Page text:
#11 bouffetout

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Posted 21 January 2013 - 10:40 AM

Thank you OO_void ! The SkyWatcher Black diamond 80mm with a Moonlite would make a good scope ! And like you say easy to sell it if I want further upgrade !
Maxx

#12 Jon Isaacs

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Posted 21 January 2013 - 12:19 PM

Thank you OO_void ! The SkyWatcher Black diamond 80mm with a Moonlite would make a good scope ! And like you say easy to sell it if I want further upgrade !
Maxx


How much is that going to cost you? The Skywatcher is around $700, the focuser is around $350... You are going to have more than a $1000 invested.

That would buy you a StellarVue 80mm F/6 FPL-53 Triplet with a rack and pinion two speed.

Jon

#13 oo_void

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Posted 21 January 2013 - 12:44 PM

There are actually two StellarVue's for sale on in the classified section.

http://www.cloudynig...ct=72776&sor...

http://www.cloudynig...ct=72619&sor...

... along with an Orion 80mm triplet ...

http://www.cloudynig...ct=72161&sor...

#14 bouffetout

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Posted 21 January 2013 - 01:03 PM

When I write to dealers in Canada ,they don't have it in stock and so far ,three of them I could order them but the waiting is long...The StellarVue is one of my first choice !
So is the AT90EDT ...
And nobody can tell me if the WO GTF81 is worth it ! And often I have read people having problems with their WO scopes!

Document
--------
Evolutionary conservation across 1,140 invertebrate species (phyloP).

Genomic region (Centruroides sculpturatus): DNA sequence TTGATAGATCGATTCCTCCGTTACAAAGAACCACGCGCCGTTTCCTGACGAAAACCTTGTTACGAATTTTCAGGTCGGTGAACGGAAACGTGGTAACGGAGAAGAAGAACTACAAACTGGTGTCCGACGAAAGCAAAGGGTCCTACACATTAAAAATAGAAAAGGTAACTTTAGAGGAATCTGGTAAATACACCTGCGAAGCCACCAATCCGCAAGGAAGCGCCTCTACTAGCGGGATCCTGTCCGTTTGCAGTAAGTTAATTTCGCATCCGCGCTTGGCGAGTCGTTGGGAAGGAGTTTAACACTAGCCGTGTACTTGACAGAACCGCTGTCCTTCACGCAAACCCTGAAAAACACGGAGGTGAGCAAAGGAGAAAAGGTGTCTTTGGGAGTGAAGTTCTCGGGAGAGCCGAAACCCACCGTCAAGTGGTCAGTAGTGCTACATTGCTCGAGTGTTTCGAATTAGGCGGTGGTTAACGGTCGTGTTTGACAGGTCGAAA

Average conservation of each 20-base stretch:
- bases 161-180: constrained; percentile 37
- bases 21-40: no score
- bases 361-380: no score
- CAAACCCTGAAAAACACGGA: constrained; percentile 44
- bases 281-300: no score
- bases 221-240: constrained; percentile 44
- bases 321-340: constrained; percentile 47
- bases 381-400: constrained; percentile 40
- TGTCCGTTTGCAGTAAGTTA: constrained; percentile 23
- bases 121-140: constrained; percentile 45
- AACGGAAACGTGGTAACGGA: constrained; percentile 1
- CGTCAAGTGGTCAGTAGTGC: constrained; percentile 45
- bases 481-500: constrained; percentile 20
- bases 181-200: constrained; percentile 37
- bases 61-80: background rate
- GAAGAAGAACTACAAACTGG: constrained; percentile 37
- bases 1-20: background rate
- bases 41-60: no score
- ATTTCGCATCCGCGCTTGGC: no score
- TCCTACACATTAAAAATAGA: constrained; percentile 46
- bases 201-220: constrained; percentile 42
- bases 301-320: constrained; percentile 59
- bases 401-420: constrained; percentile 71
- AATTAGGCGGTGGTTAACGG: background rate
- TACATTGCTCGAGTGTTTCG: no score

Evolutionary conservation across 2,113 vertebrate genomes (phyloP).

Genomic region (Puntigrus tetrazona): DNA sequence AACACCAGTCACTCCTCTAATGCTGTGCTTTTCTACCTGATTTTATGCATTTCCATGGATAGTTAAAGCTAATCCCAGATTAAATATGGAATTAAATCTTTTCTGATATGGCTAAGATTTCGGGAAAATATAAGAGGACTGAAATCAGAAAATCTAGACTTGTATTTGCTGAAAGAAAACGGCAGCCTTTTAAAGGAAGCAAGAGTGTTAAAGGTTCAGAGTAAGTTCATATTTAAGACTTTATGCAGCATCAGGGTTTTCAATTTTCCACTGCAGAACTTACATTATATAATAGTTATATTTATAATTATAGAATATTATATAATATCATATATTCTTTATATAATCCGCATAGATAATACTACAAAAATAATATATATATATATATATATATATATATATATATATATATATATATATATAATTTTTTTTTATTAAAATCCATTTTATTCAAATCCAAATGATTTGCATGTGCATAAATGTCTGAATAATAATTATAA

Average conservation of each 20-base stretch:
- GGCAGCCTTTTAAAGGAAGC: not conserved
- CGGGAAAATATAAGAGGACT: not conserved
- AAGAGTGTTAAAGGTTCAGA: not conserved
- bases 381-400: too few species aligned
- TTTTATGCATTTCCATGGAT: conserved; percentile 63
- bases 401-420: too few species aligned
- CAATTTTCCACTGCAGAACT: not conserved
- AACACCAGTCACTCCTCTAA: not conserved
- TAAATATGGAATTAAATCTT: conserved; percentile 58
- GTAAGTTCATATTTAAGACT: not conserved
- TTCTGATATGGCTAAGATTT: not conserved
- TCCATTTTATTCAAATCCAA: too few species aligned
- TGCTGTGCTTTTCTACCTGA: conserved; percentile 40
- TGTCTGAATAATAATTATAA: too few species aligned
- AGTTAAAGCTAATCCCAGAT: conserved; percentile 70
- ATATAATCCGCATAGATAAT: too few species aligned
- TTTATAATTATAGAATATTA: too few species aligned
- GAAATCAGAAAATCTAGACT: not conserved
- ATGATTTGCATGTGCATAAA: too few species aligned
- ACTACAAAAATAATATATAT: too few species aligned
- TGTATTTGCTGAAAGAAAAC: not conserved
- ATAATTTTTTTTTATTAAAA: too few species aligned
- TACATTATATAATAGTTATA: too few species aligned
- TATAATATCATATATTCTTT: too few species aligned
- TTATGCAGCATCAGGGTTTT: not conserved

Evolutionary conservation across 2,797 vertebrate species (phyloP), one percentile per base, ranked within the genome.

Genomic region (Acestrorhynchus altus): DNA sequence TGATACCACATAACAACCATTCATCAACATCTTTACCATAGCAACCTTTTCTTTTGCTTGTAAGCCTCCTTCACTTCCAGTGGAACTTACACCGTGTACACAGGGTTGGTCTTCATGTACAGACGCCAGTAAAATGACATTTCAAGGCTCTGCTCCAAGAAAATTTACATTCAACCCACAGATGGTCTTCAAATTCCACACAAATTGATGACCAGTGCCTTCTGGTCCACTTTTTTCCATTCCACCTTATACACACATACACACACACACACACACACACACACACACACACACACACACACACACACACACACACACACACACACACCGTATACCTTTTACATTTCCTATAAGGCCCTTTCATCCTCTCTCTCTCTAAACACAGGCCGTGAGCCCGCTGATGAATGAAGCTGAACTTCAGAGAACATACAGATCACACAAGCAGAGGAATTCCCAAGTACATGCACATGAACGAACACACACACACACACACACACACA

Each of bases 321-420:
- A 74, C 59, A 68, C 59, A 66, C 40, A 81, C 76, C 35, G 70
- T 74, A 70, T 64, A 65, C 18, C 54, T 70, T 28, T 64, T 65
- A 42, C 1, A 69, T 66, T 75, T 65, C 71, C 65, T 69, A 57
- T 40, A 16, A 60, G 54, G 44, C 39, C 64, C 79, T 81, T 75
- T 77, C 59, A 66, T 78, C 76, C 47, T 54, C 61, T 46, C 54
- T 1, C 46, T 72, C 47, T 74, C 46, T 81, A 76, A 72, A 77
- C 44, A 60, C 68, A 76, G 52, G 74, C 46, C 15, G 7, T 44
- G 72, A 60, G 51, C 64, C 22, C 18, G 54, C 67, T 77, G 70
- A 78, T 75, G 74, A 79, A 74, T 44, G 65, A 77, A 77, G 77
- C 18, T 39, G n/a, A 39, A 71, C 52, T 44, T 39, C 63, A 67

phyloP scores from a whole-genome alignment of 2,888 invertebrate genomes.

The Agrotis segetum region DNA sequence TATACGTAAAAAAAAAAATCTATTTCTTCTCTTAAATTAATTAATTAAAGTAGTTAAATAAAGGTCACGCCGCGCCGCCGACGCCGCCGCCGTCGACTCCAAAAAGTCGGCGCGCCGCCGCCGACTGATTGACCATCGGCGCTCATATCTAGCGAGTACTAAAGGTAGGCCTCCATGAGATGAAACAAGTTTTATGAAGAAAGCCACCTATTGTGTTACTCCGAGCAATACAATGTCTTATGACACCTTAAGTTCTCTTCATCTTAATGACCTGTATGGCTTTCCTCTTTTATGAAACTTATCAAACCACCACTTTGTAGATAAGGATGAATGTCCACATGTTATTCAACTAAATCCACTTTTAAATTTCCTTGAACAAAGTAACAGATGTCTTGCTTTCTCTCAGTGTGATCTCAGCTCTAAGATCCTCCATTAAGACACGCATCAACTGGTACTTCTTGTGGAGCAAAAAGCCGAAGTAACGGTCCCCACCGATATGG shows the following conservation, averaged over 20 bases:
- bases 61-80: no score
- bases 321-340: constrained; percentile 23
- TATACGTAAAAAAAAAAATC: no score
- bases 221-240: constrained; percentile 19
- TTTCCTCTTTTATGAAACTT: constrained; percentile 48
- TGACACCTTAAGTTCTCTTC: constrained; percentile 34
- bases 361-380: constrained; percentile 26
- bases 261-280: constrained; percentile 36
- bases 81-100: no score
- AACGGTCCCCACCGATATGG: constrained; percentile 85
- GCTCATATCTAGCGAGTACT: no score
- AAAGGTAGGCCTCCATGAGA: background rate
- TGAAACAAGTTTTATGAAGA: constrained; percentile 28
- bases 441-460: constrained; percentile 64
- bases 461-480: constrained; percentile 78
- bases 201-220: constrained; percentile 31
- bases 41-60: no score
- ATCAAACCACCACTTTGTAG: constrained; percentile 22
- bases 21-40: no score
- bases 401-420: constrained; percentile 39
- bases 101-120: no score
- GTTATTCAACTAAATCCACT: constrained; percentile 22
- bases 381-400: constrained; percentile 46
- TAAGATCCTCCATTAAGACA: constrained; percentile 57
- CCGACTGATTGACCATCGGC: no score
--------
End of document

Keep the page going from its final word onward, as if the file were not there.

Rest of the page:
There is the Orion 80mm carbon fiber triplet ,but I don't want carbon fiber ...
There is Explore Scientific 80mm triplet ,there again I coudL'nt find much about it other than it doesn't have FPL-53 glass.
:question: :question: :question:
Maxx
P.S. I don't want used.

#15 bouffetout

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Posted 21 January 2013 - 01:06 PM

Thank you oo_void for all the links but I feel uneasy about buying used scopes. At first it was a possibility but it's not anymore !
Thanks again man !
Maxx

#16 oo_void

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Posted 21 January 2013 - 01:22 PM

First, I'd recommend moving over to the refractor forum if you're still up in the air about scopes. Like I mentioned previously, those Synta 80mm's are highly regarded and probably the best bang for your buck when it comes to astrophotography. Doublet vs. Triplet ... you'll find many a debate over there (and BTW, I upgraded the focuser on my fancy ES127 also ;) )